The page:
Click to enlarge:

Source: Bloomberg


U.S. non-financial companies held a record $931 billion of checking and savings deposits as of March 31, according to the Federal Reserve flow-of-funds reports. Deposits more than doubled from June 2009, when the latest recession ended, as the economy grew 6.3 percent.

Its a bit of the Recency effect — Cash is rising as companies guard against the risk of another slump, with management looking back towards the 2008-09 crash.

Checking accounts held 40 percent of non-financial companies’ deposits at the end of the first quarter, and the other 60 percent was in savings. Deposit figures at the end of the second quarter will be included in the Fed’s next flow-of- funds report, due Sept. 20.


By David Wilson
September 13, 2012

Category: Corporate Management, Credit, Economy

Please use the comments to demonstrate your own ignorance, unfamiliarity with empirical data and lack of respect for scientific knowledge. Be sure to create straw men and argue against things I have neither said nor implied. If you could repeat previously discredited memes or steer the conversation into irrelevant, off topic discussions, it would be appreciated. Lastly, kindly forgo all civility in your discourse . . . you are, after all, anonymous.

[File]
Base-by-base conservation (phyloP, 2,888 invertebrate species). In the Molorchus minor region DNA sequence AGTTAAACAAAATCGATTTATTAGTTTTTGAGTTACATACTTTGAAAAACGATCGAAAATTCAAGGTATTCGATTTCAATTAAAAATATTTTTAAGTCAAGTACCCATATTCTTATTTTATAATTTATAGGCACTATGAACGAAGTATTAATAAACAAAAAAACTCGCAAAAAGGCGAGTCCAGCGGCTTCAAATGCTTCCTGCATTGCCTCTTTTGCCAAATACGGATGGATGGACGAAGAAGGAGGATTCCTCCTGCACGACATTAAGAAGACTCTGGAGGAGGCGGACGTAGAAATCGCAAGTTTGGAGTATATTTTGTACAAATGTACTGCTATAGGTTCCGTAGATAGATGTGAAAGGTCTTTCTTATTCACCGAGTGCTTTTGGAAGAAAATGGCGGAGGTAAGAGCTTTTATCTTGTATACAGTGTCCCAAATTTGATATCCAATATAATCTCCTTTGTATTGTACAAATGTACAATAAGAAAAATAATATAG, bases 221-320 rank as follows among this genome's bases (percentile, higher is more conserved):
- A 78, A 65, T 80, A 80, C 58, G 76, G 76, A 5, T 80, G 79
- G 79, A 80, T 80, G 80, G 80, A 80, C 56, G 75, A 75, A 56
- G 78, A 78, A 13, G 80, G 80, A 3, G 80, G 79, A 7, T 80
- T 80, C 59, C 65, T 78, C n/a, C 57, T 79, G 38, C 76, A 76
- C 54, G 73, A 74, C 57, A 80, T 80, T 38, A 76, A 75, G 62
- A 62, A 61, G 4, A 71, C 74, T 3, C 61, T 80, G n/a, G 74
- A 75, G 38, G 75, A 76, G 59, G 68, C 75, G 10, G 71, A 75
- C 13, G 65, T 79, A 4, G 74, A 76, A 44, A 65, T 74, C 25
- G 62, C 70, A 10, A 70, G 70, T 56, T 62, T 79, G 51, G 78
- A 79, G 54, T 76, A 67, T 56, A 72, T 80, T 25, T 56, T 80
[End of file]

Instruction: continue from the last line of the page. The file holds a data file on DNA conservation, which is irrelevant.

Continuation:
9 Responses to “Business Bank-Balance Boom”

  1. DeDude says:

    I think it is as much if not more a case of companies desperately waiting for an increase in costumers so they can expand. But costumers are not showing up because they don’t have any extra income (or credit) to increase spending with.

  2. Brent_in_Aurora says:

    Wasn’t there an explicit unlimited FDIC guarantee on corporate payroll and cash accounts as a part of TARP? I seem to recall that the unlimited guarantee is supposed to end soon?

  3. limulus polyphemus says:

    log scale please

  4. Lyle says:

    Yes the guarantee ends the end of the 2012.
    As to the larger point 2008 proves that the recent efficient market idea that when you need to borrow you always can get a loan at a reasonable rate is false. As a result a CFO would look at how much would be needed to get buy with no borrowings and having to repay for say 9 months and want that much in the bank. 2008 proved the efficient market hypothesis about someone always wanting to lend money to be wrong, so CFOs have to act accordingly.

  5. denim says:

    Just shows that the companies have money on hand to give raises in pay to employees. Then said employees become customers that buy goods and services with it. Worked for Henry Ford.

  6. philipat says:

    And where is all this cash located?

  7. DiggidyDan says:

    inflation adjusted to please.

  8. sellstop says:

    Those fellas need a tax cut!

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